The Backward OX
February 6th, 2012, 07:26 AM
This is probably interesting for people who like this type of writing.

Here are a few nits that may help you improve:

The lamps don’t need to be described as gas street lamps. We already know they’re on a street. Use simply “gas lamps”.

“Albert strode with leisure” paints a confusing picture. He’s either striding (implying purpose) or strolling (implying leisure).

comradery = camaraderie

February 7th, 2012, 04:45 AM
thanks guys, for the feedback and tips - really helpful
I agreed with much of your input and have adjusted accordingly - additionally, I tried to fix the first sentence of the third paragraph, which I had already tinkered around with a great deal before submitted - I wasn't satisfied with the alternatives I came up with, I'll have to come back to it.

Part of the issue throughout is that this started initially as a moody poem with short lines, then the more it took shape, it became more of a prose poem - then as I read it, it seemed like it might work better simply as prose, so I changed the formatting to paragraphs - I agree that some of the lines are a bit off for a strict prose piece

I found the comments about the "flaneur" to be interesting, I'll have to look into that

also, from what I found "comradery" is one of the two spellings, for which "camaraderie" is the other - comradery fits my taste as it seems connected to "comrade" - the other seems a strange spelling to me, although it is correct - I did almost use it as that is what my Word spell check wanted me to use too : ) until I found that there are more than one correct spellings - maybe you have other thoughts on it

thanks again!

February 7th, 2012, 06:59 AM
It looks like a prose poem with carriage returns. I think you can pretty much do what you like.

Love the avatar. Is that wisp of wide white ribbon in the sky the milky way? As we say in the construction biz: You can’t see it from my house. In fact comma where I live comma Orion doesn’t wear a belt anymore. Is that a dead vine next to the man in the foreground? Interesting.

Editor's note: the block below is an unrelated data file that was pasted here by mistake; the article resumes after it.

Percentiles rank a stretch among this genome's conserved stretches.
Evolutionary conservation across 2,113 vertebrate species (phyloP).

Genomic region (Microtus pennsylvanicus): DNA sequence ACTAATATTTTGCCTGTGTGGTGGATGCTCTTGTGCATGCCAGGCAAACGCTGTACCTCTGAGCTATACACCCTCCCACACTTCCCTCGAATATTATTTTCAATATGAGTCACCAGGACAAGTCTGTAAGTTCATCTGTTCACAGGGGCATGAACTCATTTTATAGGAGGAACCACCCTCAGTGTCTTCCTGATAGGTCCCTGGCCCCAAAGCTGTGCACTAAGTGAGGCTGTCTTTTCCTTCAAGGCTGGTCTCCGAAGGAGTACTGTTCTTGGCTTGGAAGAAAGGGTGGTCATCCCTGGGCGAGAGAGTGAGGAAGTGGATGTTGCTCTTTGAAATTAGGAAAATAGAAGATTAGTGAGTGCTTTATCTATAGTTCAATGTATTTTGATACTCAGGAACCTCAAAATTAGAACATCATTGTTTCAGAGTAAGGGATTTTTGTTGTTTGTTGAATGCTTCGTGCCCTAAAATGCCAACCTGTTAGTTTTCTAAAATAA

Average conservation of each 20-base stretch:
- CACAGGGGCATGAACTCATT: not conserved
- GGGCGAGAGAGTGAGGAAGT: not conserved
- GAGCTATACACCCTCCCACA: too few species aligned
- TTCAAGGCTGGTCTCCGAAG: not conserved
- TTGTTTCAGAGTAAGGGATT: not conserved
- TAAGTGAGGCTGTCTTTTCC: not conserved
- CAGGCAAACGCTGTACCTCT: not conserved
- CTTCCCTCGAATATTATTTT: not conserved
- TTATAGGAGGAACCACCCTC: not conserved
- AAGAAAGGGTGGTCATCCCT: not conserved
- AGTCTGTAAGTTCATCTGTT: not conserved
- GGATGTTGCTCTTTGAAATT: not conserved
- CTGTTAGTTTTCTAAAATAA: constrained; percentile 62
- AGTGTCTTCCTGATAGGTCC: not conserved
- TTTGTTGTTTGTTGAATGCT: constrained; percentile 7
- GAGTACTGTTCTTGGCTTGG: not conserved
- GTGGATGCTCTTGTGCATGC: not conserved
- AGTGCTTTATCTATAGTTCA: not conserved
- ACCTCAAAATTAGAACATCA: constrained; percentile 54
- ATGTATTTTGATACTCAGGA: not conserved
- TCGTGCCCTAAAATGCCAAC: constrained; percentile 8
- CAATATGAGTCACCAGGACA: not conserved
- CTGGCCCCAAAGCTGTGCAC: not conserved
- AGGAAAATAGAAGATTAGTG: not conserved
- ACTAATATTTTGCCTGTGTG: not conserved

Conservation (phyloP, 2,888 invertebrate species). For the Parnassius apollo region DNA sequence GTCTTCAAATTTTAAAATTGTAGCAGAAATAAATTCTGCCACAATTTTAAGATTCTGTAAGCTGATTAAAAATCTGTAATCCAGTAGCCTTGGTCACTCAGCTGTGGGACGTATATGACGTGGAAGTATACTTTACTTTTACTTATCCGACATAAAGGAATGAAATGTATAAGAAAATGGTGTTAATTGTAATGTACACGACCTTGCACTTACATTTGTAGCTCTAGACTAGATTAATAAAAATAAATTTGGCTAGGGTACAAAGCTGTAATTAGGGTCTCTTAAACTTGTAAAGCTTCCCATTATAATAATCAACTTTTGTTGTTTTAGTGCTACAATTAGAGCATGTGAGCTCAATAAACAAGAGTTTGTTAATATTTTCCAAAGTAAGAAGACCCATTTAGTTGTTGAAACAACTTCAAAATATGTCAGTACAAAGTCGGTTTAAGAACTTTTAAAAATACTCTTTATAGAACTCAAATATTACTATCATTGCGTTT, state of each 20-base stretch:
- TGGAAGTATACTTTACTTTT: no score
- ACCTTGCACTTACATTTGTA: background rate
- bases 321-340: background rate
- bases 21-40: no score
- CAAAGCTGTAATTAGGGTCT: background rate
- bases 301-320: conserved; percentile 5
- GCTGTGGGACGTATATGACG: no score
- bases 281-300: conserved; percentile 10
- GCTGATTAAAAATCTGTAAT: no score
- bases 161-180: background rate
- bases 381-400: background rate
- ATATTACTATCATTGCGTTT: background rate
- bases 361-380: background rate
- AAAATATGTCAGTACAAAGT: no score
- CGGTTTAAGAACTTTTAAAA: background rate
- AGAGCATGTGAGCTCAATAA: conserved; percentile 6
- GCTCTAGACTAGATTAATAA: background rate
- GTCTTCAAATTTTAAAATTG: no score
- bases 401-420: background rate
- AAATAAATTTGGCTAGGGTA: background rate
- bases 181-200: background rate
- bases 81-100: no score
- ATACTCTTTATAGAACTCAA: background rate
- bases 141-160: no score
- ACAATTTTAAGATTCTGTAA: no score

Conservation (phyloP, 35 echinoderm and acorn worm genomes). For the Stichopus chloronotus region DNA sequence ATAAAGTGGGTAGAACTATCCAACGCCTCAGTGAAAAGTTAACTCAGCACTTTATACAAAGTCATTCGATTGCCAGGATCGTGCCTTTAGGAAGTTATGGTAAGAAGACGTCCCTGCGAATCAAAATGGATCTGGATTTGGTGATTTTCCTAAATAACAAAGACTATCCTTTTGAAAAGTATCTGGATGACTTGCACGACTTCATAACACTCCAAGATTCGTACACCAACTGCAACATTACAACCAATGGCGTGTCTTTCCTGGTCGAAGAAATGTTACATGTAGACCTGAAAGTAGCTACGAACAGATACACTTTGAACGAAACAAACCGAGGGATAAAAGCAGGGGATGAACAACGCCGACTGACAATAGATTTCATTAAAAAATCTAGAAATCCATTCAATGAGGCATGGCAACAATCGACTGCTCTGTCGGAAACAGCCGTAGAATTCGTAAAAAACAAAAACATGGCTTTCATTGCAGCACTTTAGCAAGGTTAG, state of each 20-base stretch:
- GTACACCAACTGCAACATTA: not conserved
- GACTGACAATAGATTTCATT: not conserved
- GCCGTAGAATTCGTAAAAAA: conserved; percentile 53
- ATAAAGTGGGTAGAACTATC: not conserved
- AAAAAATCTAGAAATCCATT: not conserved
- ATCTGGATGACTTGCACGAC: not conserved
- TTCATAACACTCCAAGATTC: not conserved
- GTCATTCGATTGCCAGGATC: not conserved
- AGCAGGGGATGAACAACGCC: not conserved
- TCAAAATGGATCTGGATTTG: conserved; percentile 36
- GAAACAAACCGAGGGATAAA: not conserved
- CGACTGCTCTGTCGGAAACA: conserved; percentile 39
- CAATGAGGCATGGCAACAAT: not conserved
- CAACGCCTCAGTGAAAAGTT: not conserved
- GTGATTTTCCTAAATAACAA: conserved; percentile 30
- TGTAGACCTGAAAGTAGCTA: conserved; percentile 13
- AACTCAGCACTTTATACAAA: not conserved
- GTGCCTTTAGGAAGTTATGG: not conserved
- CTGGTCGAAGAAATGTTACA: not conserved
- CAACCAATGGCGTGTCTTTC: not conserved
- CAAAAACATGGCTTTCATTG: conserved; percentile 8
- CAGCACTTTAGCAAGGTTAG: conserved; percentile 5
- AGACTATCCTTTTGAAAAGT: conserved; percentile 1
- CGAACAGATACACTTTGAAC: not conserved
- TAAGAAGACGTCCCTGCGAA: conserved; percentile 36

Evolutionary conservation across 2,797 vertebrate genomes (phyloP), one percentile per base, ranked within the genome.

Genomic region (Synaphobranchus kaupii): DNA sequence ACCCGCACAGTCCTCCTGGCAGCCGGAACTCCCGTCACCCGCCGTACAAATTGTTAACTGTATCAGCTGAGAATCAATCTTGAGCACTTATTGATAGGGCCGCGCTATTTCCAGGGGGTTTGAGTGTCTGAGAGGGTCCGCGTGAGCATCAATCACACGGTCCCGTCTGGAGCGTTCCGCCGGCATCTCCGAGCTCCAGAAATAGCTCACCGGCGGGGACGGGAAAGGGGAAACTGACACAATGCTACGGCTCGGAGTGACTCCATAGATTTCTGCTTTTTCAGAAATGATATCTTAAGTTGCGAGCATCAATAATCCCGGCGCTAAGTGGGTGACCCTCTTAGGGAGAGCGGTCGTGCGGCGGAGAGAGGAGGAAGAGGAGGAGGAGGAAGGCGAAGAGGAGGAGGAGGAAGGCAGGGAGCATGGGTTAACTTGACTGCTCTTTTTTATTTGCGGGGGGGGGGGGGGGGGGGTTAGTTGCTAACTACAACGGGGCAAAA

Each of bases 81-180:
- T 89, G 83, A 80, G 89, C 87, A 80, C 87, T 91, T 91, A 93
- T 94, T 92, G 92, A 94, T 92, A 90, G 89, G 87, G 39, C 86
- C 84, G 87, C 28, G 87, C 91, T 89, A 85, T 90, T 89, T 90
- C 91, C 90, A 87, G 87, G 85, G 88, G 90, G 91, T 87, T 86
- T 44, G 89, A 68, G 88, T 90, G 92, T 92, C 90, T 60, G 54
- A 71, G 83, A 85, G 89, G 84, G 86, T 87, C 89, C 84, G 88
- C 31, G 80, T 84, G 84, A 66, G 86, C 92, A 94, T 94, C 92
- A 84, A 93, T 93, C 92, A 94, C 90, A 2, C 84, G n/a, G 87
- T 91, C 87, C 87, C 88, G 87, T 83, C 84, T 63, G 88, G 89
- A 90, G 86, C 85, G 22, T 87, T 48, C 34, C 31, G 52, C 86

By the way, what exactly is ‘flaneur?’ My link to Google is broken. I am now helpless. I may have to read an actual work of literature or buy an actual dictionary. Someone help, please.

today the bastardization of english is as necessary as gangsta rap the word must be bent battered and abused to fortify the language for that which does not kill me makes me stronger or something like that

February 8th, 2012, 03:21 AM
Thank God for Frictional, he has introduced me to a new English, err, French word with English usage. I am so glad I read his scrap of fustian. I was overjoyed. I will now go home and bake a flaneur to celebrate.

February 8th, 2012, 03:29 PM
I won't comment on things others have pointed out. Some other things stood out to me: some of your wording suggests to me that perhaps Albert is a spy or assassin on a mission. For example: "mist-cloaked", "elm-shadows", "He passed through the midst of the people, like a vapid ghost, unnoticed and unknown.", "escaped into its shadows", all speak to me of a shadowy character, one that, while seen, does not wish to be.

This - "But that lively neighborhood was shrouded by a growing fog in Albert's dim and weary eyes.", however, seems to be out of place to me. Unless, perhaps you are trying to show us that Albert has grown tired of his occupation?

Then again, I may have missed it entirely. At any rate, I felt this short piece could lead to a deeper story, one that I could get into. Thanks for sharing it!

Best regards


February 11th, 2012, 09:19 PM
I really liked it. I had never heard of a vignette before now.

As others have said, I feel it really could lead on to something longer. I was definitely intrigued by Albert. Why are his eyes dim and weary? I'm not sure if he is just a lonely man, or if he is more sinister?